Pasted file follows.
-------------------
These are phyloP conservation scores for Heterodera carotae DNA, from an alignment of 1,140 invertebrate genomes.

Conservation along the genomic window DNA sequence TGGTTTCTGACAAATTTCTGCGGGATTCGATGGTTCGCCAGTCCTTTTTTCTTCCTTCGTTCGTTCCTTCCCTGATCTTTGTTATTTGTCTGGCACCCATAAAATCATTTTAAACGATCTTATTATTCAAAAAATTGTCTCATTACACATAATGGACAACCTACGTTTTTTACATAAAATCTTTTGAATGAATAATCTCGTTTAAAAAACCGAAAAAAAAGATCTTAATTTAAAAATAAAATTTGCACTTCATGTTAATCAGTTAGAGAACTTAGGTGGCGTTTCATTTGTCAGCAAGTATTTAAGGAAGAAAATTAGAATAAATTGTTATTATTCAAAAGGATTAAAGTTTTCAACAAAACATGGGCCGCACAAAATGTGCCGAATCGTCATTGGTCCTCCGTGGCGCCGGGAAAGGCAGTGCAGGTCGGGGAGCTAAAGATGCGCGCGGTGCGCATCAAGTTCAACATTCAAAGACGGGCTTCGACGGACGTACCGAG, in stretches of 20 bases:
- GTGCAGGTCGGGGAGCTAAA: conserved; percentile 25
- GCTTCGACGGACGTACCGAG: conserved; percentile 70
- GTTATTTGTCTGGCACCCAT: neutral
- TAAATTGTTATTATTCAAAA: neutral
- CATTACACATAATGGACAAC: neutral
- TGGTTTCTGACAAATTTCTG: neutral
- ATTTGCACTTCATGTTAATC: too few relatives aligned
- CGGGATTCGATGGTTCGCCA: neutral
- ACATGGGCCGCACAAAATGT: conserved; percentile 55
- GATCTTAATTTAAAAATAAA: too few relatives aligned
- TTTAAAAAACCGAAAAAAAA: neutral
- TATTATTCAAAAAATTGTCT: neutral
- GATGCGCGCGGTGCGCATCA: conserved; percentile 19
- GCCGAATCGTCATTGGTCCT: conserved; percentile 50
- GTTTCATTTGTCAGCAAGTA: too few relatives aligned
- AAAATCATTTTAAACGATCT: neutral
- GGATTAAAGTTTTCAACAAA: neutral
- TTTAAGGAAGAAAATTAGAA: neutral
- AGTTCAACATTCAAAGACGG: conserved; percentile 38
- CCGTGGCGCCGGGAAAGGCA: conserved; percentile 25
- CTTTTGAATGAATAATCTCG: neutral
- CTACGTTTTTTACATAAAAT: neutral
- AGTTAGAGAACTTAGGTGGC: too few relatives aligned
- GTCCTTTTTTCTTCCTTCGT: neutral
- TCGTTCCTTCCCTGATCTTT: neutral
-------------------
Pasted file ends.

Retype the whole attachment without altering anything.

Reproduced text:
These are phyloP conservation scores for Heterodera carotae DNA, from an alignment of 1,140 invertebrate genomes.

Conservation along the genomic window DNA sequence TGGTTTCTGACAAATTTCTGCGGGATTCGATGGTTCGCCAGTCCTTTTTTCTTCCTTCGTTCGTTCCTTCCCTGATCTTTGTTATTTGTCTGGCACCCATAAAATCATTTTAAACGATCTTATTATTCAAAAAATTGTCTCATTACACATAATGGACAACCTACGTTTTTTACATAAAATCTTTTGAATGAATAATCTCGTTTAAAAAACCGAAAAAAAAGATCTTAATTTAAAAATAAAATTTGCACTTCATGTTAATCAGTTAGAGAACTTAGGTGGCGTTTCATTTGTCAGCAAGTATTTAAGGAAGAAAATTAGAATAAATTGTTATTATTCAAAAGGATTAAAGTTTTCAACAAAACATGGGCCGCACAAAATGTGCCGAATCGTCATTGGTCCTCCGTGGCGCCGGGAAAGGCAGTGCAGGTCGGGGAGCTAAAGATGCGCGCGGTGCGCATCAAGTTCAACATTCAAAGACGGGCTTCGACGGACGTACCGAG, in stretches of 20 bases:
- GTGCAGGTCGGGGAGCTAAA: conserved; percentile 25
- GCTTCGACGGACGTACCGAG: conserved; percentile 70
- GTTATTTGTCTGGCACCCAT: neutral
- TAAATTGTTATTATTCAAAA: neutral
- CATTACACATAATGGACAAC: neutral
- TGGTTTCTGACAAATTTCTG: neutral
- ATTTGCACTTCATGTTAATC: too few relatives aligned
- CGGGATTCGATGGTTCGCCA: neutral
- ACATGGGCCGCACAAAATGT: conserved; percentile 55
- GATCTTAATTTAAAAATAAA: too few relatives aligned
- TTTAAAAAACCGAAAAAAAA: neutral
- TATTATTCAAAAAATTGTCT: neutral
- GATGCGCGCGGTGCGCATCA: conserved; percentile 19
- GCCGAATCGTCATTGGTCCT: conserved; percentile 50
- GTTTCATTTGTCAGCAAGTA: too few relatives aligned
- AAAATCATTTTAAACGATCT: neutral
- GGATTAAAGTTTTCAACAAA: neutral
- TTTAAGGAAGAAAATTAGAA: neutral
- AGTTCAACATTCAAAGACGG: conserved; percentile 38
- CCGTGGCGCCGGGAAAGGCA: conserved; percentile 25
- CTTTTGAATGAATAATCTCG: neutral
- CTACGTTTTTTACATAAAAT: neutral
- AGTTAGAGAACTTAGGTGGC: too few relatives aligned
- GTCCTTTTTTCTTCCTTCGT: neutral
- TCGTTCCTTCCCTGATCTTT: neutral